Looking for a better lawn this year or help controlling mosquitoes?


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Friday, May 3, 2019

How much does lawn care cost for my property?

The phone begins ringing in Spring as little yellow flowers emerge from the lawn, with one question, "How much does lawn care cost for my property?".




Well the answer depends on a lot of various factors like the size of the lawn, the problems present in the lawn and how well do you want to maintain the appearance of the lawn.  These are all questions we ask at Lawn Doctor in determining the scheduling and pricing for customers calling to get lawn care quotes in Spring.  Lawn care defined as fertilization and weed and pest control for the lawn is generally about twenty to thirty percent of the total annual landscaping cost for residential properties in the Antioch, IL and surrounding area.   Mowing, trimming and general landscape maintenance makes up the majority of annual costs as these require weekly visits and manual removal of clippings and trimmings from the property. 





So "How much does lawn care cost for most average size lawns"?  Again the answer is determined by exact square footage or shape of the property, but a one quarter acre lot averages about eight thousand square feet of serviceable lawn area.  This generally costs about $65 per application for lawn services.  At Lawn Doctor, we sell service program packages designed to fertilize the lawn making it healthy and green with organic-based fertilizers and weed- controls.  We create a service plan for your property based on over 16 years of local experience in treating lawns.  The plans consist of various fertilizers as each season requires different nutrients for cool-season turf grass and unique herbicides for seasonal weeds germinating as soil temperatures range from spring to fall.   Insecticides and fungicides may also need to be added to combat against insects, grubs and lawn diseases throughout the season as well.



Lawn care costs can vary from service providers in the lawn care industry.  Many fertilization companies utilize synthetic fertilizers for their ease of use and low costs.  Synthetic fertilizers have a good use in a fertilization program, but heavy or over-use can lead to sterile soils, unwanted runoff and mis-use.  Lawn Doctor utilizes organic-based fertilizer sources that not only provide the needed Nitrogen, but come form a source that will also benefit the natural soil microbes and promote healthier soil nutrient values with each application.  This process increase soil conditions over time rather than depleting soil nutrients and crating weak soils.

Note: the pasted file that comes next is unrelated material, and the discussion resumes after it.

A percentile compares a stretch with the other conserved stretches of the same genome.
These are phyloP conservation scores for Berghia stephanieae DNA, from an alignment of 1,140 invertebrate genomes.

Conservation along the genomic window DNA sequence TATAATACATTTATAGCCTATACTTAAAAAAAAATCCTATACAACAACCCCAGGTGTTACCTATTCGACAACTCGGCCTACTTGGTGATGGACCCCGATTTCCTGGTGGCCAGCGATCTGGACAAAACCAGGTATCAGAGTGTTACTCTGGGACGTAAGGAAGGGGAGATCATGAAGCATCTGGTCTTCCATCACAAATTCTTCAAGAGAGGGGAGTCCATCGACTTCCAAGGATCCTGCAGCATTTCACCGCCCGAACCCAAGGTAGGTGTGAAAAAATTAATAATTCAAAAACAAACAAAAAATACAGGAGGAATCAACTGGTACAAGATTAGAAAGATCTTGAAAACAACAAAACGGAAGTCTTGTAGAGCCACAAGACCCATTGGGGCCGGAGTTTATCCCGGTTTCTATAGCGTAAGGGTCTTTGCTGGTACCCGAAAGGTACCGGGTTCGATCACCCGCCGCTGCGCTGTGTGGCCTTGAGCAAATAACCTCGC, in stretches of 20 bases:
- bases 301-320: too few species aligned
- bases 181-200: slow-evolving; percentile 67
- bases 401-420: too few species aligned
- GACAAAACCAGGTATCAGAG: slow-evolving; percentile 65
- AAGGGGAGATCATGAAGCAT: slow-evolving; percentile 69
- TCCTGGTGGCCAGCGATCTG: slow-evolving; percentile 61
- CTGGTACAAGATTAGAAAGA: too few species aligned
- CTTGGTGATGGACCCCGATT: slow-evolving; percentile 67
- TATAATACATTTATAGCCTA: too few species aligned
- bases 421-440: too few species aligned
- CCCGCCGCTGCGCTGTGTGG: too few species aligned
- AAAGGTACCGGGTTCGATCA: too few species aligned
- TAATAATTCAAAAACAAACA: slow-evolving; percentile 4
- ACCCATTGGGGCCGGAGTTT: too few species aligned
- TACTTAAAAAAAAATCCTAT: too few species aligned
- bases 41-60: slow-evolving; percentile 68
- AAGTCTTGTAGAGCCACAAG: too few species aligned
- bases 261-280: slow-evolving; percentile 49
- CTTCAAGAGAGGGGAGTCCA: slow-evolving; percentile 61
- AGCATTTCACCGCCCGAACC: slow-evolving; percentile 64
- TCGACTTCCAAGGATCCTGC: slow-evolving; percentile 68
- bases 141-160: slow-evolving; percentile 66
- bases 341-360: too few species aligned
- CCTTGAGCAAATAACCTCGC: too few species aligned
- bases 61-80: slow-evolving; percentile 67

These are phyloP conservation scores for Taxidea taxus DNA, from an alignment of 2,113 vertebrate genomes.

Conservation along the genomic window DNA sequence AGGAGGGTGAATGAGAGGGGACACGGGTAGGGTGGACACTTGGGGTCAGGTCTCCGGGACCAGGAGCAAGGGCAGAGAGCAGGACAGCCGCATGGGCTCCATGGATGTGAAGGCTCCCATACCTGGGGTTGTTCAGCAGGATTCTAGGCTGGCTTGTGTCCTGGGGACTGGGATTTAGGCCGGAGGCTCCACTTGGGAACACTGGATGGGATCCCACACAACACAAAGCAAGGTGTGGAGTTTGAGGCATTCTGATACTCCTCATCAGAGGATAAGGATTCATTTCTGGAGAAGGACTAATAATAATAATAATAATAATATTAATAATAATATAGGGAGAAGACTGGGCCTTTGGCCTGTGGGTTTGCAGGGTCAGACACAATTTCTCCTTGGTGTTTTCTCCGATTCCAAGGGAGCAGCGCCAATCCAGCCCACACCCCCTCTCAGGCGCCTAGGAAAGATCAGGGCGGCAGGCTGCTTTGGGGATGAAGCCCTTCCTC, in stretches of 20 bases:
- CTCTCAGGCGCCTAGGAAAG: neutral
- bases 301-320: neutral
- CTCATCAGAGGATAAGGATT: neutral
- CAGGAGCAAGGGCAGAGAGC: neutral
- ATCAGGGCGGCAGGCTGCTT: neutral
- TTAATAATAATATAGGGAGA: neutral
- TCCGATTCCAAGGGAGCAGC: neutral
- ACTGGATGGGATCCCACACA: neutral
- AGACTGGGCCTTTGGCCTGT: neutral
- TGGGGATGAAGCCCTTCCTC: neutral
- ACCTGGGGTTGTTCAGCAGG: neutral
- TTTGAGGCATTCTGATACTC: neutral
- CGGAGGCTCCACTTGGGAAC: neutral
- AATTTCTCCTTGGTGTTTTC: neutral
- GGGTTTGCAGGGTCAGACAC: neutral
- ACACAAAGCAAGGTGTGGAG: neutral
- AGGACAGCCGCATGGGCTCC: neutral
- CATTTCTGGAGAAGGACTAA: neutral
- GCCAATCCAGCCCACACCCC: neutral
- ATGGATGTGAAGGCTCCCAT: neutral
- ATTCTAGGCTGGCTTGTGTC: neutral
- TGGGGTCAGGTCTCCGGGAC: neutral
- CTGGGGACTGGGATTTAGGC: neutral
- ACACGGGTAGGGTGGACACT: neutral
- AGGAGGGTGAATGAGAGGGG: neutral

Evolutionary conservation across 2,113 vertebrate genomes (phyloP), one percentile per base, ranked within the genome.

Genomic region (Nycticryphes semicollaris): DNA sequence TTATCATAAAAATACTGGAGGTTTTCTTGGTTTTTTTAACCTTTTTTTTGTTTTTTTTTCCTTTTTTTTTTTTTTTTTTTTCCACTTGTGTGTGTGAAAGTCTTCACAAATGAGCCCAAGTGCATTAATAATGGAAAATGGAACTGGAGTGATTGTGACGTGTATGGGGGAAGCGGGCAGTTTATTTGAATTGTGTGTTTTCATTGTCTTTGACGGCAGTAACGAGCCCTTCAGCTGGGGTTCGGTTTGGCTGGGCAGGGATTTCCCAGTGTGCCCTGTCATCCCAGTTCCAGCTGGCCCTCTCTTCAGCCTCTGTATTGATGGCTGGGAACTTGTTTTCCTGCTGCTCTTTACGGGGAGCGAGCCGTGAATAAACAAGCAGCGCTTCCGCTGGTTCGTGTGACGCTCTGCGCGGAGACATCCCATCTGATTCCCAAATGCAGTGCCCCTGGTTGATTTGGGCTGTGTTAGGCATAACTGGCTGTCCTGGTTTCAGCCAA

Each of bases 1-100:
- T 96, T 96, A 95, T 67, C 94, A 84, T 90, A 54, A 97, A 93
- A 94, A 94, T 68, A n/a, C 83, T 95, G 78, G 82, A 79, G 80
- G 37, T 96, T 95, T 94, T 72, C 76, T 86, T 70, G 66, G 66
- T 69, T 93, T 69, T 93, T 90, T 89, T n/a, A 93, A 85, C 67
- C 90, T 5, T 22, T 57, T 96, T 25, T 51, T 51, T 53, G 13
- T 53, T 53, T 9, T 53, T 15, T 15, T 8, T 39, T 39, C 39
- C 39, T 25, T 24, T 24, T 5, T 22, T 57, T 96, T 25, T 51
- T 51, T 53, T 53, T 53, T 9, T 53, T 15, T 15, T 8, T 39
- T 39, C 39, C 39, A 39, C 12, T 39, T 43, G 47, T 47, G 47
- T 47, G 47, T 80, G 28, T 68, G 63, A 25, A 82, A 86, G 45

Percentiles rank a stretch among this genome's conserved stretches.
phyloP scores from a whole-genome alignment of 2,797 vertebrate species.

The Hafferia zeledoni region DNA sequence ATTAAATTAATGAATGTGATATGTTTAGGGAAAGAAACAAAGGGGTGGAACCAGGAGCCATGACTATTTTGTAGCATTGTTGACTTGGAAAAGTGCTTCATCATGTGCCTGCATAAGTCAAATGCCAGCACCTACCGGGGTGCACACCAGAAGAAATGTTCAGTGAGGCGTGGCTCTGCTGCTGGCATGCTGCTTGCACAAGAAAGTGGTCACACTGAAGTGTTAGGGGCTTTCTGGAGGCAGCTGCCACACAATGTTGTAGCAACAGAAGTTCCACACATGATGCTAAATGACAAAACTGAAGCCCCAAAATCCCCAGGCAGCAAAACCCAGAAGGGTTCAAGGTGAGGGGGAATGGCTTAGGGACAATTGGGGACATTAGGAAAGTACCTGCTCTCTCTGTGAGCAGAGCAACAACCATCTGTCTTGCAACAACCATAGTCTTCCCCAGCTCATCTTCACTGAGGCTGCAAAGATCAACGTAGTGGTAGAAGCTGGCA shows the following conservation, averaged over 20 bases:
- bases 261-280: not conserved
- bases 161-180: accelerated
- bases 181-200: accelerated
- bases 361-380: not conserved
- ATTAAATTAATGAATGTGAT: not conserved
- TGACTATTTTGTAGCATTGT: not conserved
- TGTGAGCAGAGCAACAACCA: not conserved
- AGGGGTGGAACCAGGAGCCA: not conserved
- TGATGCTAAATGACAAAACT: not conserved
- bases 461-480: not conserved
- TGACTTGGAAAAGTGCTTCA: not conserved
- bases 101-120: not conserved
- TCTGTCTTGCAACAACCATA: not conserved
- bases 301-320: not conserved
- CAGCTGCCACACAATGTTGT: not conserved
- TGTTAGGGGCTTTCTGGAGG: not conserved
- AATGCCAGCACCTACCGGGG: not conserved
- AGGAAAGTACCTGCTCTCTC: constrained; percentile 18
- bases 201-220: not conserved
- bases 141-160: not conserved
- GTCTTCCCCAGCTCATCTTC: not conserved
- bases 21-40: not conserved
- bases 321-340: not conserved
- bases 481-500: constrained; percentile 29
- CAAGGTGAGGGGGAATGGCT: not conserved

To get an instant quote for lawn care for your property this season visit us at Lawndoctor.com or visit our instant quote at lawndoctorinstantquote.com and get started today!


Looking for a better lawn this year or help controlling mosquitoes?


Please share or follow us on Facebook for more helpful lawn care updates.

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Monday, December 10, 2018

What happens to the lawn in Winter?



                                                           Melting snow reveals green grass still not dormant

As the temperatures and snowflakes begin to drop on the area in late fall, many things are happening to the lawn that are often ignored.  As attention turns to gift buying, cooking and holiday festivities, the lawn is doing things most people don't realize and that can help answer many misconceptions about lawn care and lawns by most homeowners.  Lawns in the area are primarily cool season grass types which will actually thrive until the soil freezes.    Early snow cover will blanket the lawn and act as a heat trapping blanket, while extended snow cover between now and spring may cause severe snow mold and vole damage that will need to be repaired in spring.  Snow shoveling will begin to cause severe compaction and damage to the lawn.  Winter dormancy creates a reset for the lawn which may or may not be complicated by these additional issues.

                                 Snow shoveled onto landscapsing and lawn creates growing complications in spring

Late fall brings cooler air temperatures and lower sun angles reducing the soil temperatures across the area.   Cool season grasses thrive between soil temperatures of just above freezing to 80 degrees.  Soil temperatures will lag air temperatures as the ground is slower to heat and cool than air.  So even though it may be too cold to go outside for recreational activities, the grass will actually thrive until the soil freezes.  Rains and snow melt from early season snowfall will help maintain the health and life of cool season grasses in conjunction with the late fall fertilizer well into December on average.  Even though many homeowners have forgotten about the lawn at this point fall lawn fertilizer is getting utilized and stored by the lawn roots until soils freeze and will contribute to green-up in spring as lawn come out of winter dormancy.